Tuesday, February 01, 2005

Unnatural Acts: No Place for Mercy in Bush's Babylon

Originally published in The Moscow Times, April 13, 2004.

After months of bad press, here at last was an act of genuine humanitarianism by U.S. troops in Iraq that could have been trumpeted to the skies: a unit of National Guard troops – part-time citizen-soldiers from Oregon – rescuing a group of prisoners from sadistic torture by the security forces of the newly "sovereign" Iraqi government. Yet the incident was buried by American brass, who repudiated their own soldiers – and backed the Iraqi torturers.

It happened on June 29 – the first full day of Iraqi "sovereignty" -- when a Guardsman on routine patrol in an observation tower near a Baghdad prison saw Iraqi guards beating bound and blindfolded prisoners with metal rods, The Oregonian reported last week. The soldier called in the atrocity, and men from his unit were ordered into the prison. There they found dozens of prisoners – including children – bloodied, bruised, shot, starving, crammed into concrete pens, lying in their own filth. Torture implements were scattered through the compound, said the paper: "rods, rubber hoses, electrical wires and bottles of chemicals."

The Guard troops – many of whom said they'd been shamed by the American atrocities at Abu Ghraib – disarmed the Iraqi security men and began giving first aid, water and food to the prisoners. They questioned the mysterious Iraqi civilian in charge – an "obese man" in swank mufti. He told them there'd been no torture at all – and anyway, these prisoners were just street scum: "thieves, users of marijuana and other types of bad people," according to the written account of the incident provided by eyewitness Captain Jarrell Southall and corroborated by the other soldiers.

There was no claim that the prisoners were insurgents or terrorists. Most of them had been rounded up in the poorest sections of Baghdad during broad, brutal "security sweeps" ordered by Iyad Allawi, the former terrorist chieftain and Baathist Party enforcer now serving as the unelected overseer of the Bush Regime's Iraqi plantation. (In this, the prisoners doubtless shared the fate of their brethren in Abu Ghraib, where the Red Cross says that 70-90 percent of the thousands of captives taken by the Americans were innocent of wrongdoing.)

Having stopped the torture, the Oregon soldiers asked for further orders: what should they do now? The request was relayed up far up the chain of command, and the answer came back from on high: Go away – and give the prisoners back to the men who were torturing them. Give back the weapons, give back the torture tools, stop helping the prisoners, mind your own business.

And that was it. The American troops, outraged but obedient, withdrew. The prisoners – the wounded men, the bleeding children – were bound up again and shoved back into the stinking pits. Why? It's simple. Because the Iraqi security goons were doing exactly what George W. Bush wanted them to do.

One year ago this month, we noted here that Bush had begun hiring agents of Saddam's murderous security service, the Mukhabarat – "an instrument renowned across the Arab world for its casual use of torture, fear, intimidation, rape and imprisonment," as the Washington Post described it then. Top Bush officials confirmed they were secretly putting dozens, perhaps hundreds of Saddam's most vicious killers and rapists on the U.S. payroll, the Post reported.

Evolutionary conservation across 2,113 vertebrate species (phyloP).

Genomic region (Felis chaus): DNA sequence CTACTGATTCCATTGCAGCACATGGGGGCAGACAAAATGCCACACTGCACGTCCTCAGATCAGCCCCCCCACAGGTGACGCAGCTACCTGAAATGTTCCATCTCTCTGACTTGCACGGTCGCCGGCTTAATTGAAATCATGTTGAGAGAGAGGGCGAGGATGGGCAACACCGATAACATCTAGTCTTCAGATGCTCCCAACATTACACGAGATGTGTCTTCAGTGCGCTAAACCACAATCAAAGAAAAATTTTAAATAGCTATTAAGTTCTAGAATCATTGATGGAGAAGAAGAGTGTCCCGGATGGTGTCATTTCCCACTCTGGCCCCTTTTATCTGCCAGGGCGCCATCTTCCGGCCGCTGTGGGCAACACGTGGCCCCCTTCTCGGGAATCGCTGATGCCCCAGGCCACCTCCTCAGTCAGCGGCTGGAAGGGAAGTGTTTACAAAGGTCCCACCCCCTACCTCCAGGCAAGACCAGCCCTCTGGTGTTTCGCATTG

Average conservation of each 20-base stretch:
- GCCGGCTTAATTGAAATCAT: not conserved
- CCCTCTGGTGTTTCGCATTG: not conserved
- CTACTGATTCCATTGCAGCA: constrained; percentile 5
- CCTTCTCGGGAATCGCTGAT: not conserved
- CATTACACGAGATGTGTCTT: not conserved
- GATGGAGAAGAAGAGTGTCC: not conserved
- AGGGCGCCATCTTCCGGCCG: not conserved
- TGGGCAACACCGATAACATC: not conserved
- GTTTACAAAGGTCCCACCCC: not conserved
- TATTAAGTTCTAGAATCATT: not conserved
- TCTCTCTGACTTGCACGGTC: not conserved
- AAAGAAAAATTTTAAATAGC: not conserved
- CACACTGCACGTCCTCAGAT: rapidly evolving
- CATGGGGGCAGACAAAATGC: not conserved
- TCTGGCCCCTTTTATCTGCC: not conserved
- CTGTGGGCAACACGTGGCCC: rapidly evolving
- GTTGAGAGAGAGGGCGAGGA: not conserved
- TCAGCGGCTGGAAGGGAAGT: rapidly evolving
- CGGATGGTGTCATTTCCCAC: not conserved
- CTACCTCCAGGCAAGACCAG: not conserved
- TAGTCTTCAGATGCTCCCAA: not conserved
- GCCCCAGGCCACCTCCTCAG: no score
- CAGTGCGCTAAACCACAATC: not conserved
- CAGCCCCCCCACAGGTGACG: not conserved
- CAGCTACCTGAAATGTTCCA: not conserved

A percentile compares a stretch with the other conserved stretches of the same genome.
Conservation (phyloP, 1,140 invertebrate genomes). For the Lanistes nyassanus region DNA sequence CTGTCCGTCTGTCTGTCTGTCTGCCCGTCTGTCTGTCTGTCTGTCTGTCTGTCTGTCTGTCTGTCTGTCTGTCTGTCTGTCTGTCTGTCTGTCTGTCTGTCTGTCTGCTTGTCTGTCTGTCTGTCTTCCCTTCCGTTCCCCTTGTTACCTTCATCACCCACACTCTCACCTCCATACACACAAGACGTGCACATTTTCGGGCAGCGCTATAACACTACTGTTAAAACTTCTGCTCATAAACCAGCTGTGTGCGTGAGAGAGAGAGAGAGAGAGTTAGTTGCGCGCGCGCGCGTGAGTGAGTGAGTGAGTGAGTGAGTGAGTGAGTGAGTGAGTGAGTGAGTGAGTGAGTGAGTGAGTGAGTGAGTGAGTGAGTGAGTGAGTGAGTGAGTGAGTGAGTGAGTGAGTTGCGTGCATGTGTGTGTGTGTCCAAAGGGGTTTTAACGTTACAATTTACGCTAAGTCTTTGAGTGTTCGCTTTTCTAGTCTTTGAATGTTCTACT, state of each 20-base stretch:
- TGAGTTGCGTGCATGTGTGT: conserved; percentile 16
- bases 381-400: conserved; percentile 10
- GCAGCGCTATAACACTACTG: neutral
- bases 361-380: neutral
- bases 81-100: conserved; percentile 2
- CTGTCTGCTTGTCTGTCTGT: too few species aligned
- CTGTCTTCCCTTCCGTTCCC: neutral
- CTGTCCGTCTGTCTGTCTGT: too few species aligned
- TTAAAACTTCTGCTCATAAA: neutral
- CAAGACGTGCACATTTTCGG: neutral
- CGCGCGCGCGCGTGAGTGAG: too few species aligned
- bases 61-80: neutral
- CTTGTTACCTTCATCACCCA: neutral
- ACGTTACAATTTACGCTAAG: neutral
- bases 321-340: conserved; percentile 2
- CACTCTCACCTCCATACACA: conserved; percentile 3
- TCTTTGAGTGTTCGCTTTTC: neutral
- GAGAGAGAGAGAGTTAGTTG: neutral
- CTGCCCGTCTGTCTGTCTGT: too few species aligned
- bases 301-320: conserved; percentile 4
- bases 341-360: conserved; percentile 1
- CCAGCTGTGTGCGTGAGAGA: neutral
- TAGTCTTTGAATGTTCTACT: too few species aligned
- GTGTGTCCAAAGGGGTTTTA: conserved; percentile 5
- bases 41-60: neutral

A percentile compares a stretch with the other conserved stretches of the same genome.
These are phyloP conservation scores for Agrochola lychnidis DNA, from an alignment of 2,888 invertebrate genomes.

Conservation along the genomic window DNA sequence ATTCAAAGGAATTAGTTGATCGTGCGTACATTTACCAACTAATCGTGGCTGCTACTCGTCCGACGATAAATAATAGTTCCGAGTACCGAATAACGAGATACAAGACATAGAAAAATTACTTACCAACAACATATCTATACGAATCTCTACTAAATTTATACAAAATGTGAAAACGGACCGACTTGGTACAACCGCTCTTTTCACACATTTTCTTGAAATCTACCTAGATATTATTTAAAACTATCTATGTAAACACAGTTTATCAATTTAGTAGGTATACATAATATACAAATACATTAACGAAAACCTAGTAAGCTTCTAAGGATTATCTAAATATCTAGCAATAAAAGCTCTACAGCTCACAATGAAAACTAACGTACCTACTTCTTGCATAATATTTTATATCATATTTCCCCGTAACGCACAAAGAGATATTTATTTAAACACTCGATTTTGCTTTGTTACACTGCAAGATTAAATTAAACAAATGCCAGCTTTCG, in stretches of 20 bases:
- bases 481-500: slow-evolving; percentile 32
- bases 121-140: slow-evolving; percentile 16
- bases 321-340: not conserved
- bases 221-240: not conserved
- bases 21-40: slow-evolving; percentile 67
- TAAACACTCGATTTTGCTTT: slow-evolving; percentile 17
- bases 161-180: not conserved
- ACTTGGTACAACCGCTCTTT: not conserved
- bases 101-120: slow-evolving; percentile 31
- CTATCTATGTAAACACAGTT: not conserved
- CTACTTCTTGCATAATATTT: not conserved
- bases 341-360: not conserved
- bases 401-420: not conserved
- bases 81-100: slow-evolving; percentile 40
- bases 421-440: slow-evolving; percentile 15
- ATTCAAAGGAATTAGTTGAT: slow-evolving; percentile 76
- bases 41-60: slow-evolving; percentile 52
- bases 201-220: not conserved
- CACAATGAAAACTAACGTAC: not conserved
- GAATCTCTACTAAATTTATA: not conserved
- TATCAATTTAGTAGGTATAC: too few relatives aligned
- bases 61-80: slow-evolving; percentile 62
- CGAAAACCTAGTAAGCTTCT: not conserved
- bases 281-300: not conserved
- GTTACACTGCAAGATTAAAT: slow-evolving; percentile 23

We must admit to shockingly childish naivet̩ in that earlier column. Although the Eye did voice some mild criticism of Bush's Mukhabarat embrace ("a monstrous copulation of rapacious conquerors with bloodthirsty scum," was the demure phrase), at the time we assumed Bush was simply looking for local proxies to do his dirty work, so American soldiers wouldn't have to. Now, of course, we all know that Bush and his top legal advisors had already spent months concocting devious "justifications" for a systematic torture regimen to be used by U.S. forces throughout a global gulag of hidey holes, secret prisons, holding pens and concentration camps. The Abu Ghraib crimes that so shamed the Oregon soldiers are just one small chunk of a giant dungheap that is very slowly but surely oozing into view Рand creeping up toward its Oval originators.

So Bush obviously didn't want the Mukhabarat as a proxy for the dirty work; he was glad – even eager – to have Americans taint themselves with such evil. Saddam's men were not substitutes but reinforcements, allies, comrades-in-arms in the noble crusade to put a more pliable strongman on Iraq's throne. Of course, the American military presence in Iraq – planned years ago by Bushist cadres – is wildly unpopular among the conquered. Thus for Bush's great work of looting and dominance to continue, the Iraqi people must be beaten down – with metal rods, if necessary.

And that's what it's all about: loot. Bush's own auditors confessed last month that at least $8.8 billion in Iraqi oil money controlled by the Americans is now unaccounted for, Colonel David Hackworth reports in DefenseWatch. This secret siphon – doubtless sloshing into offshore accounts around the world, as Hackworth notes – is on top of the tens of billions in tax dollars openly pumped to Bush's corporate cronies and campaign donors.

But that's just the short-end money. Getting a stranglehold on world oil supplies through the strategic Iraqi bottleneck – the ultimate object of the whole blood-soaked exercise – will be worth trillions as reserves begin running out in the coming decades. For Bush is not just thinking of himself, you see; no, he's fighting to secure the future for generations of corrupt elitists yet unborn.

And for that, he needs terrorists, torturers, ruthless goons – not a bunch of Oregon boy scouts gumming up the works with acts of mercy.

Chris Floyd